If you didn’t read my previous two posts, Part 1: How Productivity Tips Miss the Boat – 10 Bits of Wisdom, and then Part 2: The Four Steps to Real Productivity, I recommend you check those out before diving into Part 3.
And here they are…
My 10 Favorite Productivity Tips:
- Go outside (are you shocked that this is my first productivity tip?). There are actually studies that show that nature boosts productivity. So take five minutes between clients and walk out your front door. Get an office that looks outside. Play nature sounds in the background if you can’t get the real thing. Even plants inside can boost your mood. And of course, a great way to start or end the day is a walk or other exercise in nature.
- Stay organized by having good systems. Efficient systems leave more time for the important stuff. They may take time to set up, but once they’re going, life gets easier because you don’t find yourself always looking for the same email copy to re-send or trying to remember what financial tasks you need to do each week. Having a good online file folder system so you can find things quickly makes a big difference, for example. Plus, there are some great technology options – I’m personally obsessed with Google Sheets. I have one called Biz Tracking that has 20 different tabs where I track everything from revenues to marketing hubs to leads to weekly bookkeeping tasks to client notes. There are also great scheduling apps and other things that can make life easier. But, don’t “over-app.” They can be a real time-sink too. I’m also a devotee of Asana for task management, and I don’t use many apps other than that.
- Prioritize your big rocks: Nothing will explain it better than this video, but Stephen Covey, author of the famous book 7 Habits of Highly Effective People, has a great explanation of why we need to focus on our big projects (big rocks) first before we get sucked into doing all the tiny ones.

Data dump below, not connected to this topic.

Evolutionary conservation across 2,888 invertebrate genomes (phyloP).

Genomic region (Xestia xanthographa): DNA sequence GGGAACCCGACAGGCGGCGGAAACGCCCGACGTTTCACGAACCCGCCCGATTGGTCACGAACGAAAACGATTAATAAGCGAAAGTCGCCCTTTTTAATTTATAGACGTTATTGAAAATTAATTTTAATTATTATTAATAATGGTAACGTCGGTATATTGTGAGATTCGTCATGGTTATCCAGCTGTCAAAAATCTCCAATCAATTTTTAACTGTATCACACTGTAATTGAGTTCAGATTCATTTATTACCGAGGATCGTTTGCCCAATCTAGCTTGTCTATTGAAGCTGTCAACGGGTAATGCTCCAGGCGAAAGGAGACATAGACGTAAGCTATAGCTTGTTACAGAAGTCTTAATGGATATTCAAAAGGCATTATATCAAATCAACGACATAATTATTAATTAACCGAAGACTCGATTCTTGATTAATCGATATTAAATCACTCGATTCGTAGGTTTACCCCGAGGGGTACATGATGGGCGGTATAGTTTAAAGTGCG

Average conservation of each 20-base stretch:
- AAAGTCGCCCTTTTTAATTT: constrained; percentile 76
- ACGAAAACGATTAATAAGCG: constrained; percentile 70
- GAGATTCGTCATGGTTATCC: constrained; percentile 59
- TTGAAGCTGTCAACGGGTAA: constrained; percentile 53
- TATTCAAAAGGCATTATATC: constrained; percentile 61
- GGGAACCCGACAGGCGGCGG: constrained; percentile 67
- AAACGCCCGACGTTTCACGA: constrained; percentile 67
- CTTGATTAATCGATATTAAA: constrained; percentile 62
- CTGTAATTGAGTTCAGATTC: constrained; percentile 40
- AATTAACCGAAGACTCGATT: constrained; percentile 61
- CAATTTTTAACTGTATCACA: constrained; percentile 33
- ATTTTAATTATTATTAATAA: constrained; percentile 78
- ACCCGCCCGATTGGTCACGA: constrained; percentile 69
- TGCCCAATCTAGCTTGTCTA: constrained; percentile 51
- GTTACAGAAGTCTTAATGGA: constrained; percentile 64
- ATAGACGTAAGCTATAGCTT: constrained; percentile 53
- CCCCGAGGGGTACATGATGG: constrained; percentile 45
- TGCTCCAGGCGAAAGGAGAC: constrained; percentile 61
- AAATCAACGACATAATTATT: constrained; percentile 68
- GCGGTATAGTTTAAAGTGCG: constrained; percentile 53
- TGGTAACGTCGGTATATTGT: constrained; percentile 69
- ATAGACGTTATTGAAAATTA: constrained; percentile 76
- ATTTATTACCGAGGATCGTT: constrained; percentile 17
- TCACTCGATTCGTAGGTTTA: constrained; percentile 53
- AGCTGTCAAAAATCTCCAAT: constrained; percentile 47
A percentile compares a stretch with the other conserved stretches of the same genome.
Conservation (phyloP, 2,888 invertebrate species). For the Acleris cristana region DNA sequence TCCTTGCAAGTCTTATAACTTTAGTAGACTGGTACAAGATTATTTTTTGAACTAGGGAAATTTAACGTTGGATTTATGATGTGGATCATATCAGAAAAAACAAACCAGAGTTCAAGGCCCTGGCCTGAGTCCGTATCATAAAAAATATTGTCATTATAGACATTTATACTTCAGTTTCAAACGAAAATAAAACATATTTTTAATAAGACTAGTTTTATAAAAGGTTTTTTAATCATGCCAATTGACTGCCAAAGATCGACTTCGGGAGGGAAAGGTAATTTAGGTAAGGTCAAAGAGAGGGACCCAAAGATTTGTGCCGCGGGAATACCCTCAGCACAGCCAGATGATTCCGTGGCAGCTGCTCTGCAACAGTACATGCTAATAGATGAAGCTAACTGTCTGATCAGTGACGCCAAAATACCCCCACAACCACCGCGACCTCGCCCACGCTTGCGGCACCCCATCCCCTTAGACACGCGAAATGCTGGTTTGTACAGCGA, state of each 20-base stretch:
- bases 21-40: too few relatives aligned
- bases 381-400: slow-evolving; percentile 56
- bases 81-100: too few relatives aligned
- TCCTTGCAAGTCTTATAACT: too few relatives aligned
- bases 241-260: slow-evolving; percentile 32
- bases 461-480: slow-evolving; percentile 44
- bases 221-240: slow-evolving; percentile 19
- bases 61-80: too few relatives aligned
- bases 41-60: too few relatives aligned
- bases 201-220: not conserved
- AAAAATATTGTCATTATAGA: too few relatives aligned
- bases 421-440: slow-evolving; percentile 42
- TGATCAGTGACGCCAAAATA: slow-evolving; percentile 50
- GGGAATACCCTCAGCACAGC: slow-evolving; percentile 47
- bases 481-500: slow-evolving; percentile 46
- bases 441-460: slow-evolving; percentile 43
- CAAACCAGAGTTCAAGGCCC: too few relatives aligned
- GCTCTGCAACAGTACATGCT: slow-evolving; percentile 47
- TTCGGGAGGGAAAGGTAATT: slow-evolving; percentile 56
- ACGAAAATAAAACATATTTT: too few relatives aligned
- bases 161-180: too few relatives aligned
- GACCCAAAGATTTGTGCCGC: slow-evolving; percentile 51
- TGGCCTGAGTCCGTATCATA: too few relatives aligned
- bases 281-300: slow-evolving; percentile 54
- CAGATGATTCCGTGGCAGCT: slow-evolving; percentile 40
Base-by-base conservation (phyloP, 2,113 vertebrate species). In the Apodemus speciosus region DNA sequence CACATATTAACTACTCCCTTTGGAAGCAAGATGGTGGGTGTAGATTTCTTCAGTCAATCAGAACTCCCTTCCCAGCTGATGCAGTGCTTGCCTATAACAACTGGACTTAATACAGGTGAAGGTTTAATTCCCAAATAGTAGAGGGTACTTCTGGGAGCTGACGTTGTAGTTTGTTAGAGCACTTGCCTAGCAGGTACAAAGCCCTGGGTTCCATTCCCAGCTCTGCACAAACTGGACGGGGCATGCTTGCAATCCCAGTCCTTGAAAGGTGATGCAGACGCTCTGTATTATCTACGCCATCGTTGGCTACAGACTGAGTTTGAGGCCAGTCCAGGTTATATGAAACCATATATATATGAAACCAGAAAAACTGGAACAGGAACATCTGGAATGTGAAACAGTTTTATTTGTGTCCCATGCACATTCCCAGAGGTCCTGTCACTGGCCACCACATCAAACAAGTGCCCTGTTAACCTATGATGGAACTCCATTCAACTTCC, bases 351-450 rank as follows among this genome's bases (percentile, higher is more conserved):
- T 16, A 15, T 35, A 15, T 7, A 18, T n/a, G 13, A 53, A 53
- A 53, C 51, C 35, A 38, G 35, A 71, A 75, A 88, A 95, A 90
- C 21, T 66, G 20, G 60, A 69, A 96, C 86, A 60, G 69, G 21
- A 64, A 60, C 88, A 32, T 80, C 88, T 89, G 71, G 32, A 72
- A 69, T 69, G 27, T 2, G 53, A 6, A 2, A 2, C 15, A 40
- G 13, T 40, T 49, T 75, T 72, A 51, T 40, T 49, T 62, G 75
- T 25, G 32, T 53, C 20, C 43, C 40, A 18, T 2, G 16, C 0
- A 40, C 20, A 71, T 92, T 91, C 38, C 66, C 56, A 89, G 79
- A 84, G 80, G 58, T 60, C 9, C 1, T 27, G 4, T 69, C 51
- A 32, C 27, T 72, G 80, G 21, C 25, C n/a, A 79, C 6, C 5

- Make your biggest rock self-care. Schedule what you need to stay healthy, strong, and happy, first. Build the rest of your schedule around it. I know. Easier said than done (and trust me, I’m not perfect at it!). But strive for it, trusting that only when you are full, can you overflow in service to others.
- Find your most optimal work times, and build your schedule around them. According to Ayurvedic medicine, two of the most energized times to work are mid-morning and mid/late afternoon. But the reality is that you need to find the times of day that are best for you to work. For some people that is late at night, for some that is the minute they wake up.
- Schedule email-checking times. Schedule two or three times a day when you DO check email instead of having it open all the time. You can even create a vacation response saying that you won’t respond to people right away if you are concerned that people will freak out (but honestly, can’t someone wait four hours for you??). On my most productive days, I have email open for only three short chunks of time (morning, mid-day, and before I wrap up). I just found a handy app called Freedom that locks various email and social media programs when you tell it to!
- Do small, timed work sprints. This is a simple one. Set a timer for one hour. Work on your project the entire time without checking email or social media or getting distracted by small tasks. When the timer goes off, take a 10-minute break. Rinse and repeat.
- Have a place to write down your brilliant ideas! It’s so important to get all those great ideas out of your head and on to paper/computer. It clears your mind, keeps you organized, and it keeps you sane. Have a receptacle (e.g., a notebook) for ideas that come to you when you’re not in front of your computer. I have a notebook by my bed if I get a great idea as I’m falling asleep. I send myself emails with little ideas I think of when I’m out and about. When I get home, I transfer those notes into my larger to-do list or other appropriate place.
- Get help. Hiring someone to help you, especially with tech or admin tasks you are not good at and suck up your time, is not as expensive as you think. Trying to do it all yourself leads to burnout. Having someone help you with the backend gives you more time to focus on building your business and earning money. It’s worth a small investment to get more back, especially if you don’t like administrative or tech work. Even if it didn’t earn you more money, it would be worth it if it helps you enjoy your business and your life more (but it will likely help your business grow too).
- Find an accountability buddy, coach or mastermind group. Interestingly, making a commitment to other people is often more powerful than making a commitment to ourselves. Whether this is through a coaching program, an informal group, or with a friend, tell other people about your goals and check in with them regularly about your goals and theirs.
Got any good tips you’d like to add? Put ‘em down below in the comments section!